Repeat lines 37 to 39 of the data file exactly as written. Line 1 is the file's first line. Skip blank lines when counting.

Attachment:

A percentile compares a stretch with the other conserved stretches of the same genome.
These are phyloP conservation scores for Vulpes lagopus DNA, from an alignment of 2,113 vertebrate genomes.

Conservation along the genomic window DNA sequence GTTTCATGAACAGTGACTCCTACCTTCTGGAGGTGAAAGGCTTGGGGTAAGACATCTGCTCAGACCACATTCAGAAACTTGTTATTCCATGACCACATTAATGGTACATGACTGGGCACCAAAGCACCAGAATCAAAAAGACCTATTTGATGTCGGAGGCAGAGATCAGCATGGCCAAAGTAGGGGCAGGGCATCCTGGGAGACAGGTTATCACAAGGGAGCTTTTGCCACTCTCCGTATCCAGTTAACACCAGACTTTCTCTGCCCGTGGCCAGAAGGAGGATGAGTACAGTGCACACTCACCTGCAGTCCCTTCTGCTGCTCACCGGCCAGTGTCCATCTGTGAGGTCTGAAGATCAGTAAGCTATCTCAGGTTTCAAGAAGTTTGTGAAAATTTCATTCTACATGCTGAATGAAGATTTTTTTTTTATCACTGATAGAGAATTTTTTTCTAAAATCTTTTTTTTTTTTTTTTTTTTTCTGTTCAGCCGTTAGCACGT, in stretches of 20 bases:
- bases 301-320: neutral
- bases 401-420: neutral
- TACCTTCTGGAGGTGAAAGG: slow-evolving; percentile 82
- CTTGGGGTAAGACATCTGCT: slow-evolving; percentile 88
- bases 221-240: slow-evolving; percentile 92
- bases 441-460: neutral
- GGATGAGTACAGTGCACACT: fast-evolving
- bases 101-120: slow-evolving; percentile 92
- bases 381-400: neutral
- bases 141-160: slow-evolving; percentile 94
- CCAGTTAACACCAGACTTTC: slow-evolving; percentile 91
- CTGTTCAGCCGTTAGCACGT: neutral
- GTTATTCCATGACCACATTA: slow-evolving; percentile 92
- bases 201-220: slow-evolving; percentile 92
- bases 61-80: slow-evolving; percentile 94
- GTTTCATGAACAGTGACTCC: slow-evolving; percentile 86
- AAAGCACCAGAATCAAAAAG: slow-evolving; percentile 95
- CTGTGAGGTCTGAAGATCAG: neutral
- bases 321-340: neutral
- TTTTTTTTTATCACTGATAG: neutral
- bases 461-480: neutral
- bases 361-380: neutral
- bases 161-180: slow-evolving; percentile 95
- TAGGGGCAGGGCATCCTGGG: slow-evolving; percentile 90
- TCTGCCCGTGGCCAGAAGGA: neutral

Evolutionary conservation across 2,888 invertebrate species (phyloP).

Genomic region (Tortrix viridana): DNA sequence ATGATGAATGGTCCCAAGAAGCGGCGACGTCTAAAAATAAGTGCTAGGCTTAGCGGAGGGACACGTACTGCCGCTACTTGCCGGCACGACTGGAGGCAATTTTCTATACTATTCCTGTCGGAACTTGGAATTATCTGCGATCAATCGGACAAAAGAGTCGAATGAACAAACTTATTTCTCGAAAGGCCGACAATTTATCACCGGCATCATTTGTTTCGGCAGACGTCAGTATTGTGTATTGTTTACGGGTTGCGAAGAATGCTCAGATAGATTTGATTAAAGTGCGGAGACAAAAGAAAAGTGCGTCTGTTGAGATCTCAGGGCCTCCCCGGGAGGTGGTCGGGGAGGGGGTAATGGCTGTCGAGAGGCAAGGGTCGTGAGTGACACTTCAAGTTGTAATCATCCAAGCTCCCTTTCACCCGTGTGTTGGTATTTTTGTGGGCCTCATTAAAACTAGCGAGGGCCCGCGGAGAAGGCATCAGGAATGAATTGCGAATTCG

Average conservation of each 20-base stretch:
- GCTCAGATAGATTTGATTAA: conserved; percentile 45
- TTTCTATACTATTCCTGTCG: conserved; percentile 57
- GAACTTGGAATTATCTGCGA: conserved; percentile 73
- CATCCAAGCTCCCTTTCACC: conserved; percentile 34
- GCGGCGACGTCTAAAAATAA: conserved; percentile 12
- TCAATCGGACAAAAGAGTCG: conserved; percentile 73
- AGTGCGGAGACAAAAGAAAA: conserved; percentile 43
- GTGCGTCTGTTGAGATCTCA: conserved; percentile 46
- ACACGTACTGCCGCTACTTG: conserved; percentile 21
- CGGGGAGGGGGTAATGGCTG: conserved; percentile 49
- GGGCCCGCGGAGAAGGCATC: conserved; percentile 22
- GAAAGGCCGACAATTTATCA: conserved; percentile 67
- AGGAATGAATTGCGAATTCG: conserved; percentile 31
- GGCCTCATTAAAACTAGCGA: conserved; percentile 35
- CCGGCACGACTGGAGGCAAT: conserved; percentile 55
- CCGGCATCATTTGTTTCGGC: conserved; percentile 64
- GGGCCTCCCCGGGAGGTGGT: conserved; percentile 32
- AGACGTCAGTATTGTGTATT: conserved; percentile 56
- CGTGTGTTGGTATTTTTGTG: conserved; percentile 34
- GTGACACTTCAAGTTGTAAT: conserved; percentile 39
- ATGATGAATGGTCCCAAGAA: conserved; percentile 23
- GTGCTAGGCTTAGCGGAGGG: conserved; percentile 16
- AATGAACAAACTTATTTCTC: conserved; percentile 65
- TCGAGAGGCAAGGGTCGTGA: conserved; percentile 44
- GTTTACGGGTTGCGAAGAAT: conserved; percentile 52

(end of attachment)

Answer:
- TCAATCGGACAAAAGAGTCG: conserved; percentile 73
- AGTGCGGAGACAAAAGAAAA: conserved; percentile 43
- GTGCGTCTGTTGAGATCTCA: conserved; percentile 46